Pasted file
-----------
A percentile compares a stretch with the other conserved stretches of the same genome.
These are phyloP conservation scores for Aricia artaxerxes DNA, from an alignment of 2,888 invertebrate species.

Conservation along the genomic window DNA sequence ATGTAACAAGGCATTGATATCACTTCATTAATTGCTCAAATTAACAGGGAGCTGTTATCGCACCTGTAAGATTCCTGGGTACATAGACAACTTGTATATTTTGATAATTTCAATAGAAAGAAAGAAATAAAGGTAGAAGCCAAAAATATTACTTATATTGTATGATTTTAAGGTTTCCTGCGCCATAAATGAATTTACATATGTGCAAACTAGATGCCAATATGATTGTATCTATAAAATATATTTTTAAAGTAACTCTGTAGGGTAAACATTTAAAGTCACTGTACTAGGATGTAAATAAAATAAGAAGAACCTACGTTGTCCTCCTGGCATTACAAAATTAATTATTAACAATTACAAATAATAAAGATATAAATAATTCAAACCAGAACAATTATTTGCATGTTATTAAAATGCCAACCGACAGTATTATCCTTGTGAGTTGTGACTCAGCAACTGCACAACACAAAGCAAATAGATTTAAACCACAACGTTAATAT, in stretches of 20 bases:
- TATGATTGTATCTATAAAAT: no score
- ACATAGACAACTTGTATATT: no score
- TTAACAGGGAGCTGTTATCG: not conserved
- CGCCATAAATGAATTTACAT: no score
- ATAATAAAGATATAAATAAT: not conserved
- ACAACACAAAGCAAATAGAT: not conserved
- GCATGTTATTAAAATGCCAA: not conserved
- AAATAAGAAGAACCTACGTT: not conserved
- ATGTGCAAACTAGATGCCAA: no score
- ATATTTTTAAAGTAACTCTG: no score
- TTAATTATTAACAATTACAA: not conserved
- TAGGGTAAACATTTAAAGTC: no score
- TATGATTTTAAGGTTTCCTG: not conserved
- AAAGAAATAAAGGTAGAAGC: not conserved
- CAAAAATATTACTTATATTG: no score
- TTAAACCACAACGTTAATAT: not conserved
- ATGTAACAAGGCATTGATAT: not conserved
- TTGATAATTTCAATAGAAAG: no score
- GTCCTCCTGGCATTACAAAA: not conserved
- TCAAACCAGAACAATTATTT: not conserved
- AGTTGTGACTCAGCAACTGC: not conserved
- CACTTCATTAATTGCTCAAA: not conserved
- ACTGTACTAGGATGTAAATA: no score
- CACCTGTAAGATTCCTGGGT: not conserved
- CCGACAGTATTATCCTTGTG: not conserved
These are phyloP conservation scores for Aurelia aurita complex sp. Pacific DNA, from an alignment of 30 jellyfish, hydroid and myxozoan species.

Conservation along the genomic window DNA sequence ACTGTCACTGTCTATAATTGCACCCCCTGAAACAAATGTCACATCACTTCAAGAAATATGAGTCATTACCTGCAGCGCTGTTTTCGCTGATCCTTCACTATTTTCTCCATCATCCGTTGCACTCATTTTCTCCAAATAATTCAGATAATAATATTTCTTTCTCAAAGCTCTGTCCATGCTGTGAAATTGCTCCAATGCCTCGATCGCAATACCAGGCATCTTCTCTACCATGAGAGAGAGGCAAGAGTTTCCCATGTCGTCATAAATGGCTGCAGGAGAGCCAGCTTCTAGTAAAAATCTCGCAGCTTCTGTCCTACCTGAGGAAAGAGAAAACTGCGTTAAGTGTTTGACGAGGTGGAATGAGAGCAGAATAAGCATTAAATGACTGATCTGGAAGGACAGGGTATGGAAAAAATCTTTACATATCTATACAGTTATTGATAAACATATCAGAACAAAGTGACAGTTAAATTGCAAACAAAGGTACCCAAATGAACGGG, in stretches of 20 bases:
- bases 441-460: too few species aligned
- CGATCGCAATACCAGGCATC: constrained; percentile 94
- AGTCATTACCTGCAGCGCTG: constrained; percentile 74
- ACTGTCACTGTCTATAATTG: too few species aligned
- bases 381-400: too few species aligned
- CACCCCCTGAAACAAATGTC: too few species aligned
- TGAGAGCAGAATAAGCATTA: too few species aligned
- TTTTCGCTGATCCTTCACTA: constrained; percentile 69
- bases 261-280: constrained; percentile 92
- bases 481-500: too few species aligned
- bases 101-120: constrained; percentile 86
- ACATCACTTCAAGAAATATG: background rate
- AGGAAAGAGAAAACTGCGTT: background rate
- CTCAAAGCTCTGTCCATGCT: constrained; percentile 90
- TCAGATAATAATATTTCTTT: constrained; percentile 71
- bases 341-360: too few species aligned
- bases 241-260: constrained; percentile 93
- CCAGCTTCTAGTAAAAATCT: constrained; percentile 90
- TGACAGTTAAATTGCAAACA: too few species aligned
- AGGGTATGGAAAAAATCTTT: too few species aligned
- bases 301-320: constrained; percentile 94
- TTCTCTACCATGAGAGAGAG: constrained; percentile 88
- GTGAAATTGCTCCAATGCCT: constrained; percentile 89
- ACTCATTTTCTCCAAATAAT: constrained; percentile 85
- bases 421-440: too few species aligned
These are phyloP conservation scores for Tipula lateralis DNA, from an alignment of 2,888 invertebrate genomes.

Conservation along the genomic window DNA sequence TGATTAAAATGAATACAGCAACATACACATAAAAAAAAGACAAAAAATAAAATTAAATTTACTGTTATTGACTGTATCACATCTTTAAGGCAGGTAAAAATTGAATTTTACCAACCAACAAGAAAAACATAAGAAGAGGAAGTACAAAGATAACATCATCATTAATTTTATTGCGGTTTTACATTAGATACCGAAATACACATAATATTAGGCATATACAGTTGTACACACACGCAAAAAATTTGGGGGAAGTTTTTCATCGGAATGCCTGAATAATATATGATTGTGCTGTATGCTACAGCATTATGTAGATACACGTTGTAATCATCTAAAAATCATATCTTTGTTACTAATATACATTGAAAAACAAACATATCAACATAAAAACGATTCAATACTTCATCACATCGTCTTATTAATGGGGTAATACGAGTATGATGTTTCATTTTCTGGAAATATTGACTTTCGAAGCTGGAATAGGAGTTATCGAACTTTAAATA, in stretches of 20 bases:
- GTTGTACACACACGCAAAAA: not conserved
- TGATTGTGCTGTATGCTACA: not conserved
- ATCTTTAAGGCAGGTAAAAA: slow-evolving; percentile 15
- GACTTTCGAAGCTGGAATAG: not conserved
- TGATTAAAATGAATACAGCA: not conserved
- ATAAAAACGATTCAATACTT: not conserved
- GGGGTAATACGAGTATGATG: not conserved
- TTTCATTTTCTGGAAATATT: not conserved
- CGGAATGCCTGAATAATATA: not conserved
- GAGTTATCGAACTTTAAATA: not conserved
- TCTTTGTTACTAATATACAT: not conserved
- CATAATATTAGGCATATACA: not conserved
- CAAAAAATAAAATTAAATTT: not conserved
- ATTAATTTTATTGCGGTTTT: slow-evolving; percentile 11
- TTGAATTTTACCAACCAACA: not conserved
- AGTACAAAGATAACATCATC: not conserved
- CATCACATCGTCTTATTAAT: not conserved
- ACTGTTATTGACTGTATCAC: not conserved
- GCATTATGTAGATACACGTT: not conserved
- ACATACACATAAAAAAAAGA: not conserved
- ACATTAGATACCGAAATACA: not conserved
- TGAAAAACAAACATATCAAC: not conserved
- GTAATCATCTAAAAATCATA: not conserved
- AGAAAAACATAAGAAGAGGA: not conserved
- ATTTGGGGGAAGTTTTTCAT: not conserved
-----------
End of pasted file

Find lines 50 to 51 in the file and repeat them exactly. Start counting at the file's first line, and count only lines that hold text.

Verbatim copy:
- AGGGTATGGAAAAAATCTTT: too few species aligned
- bases 301-320: constrained; percentile 94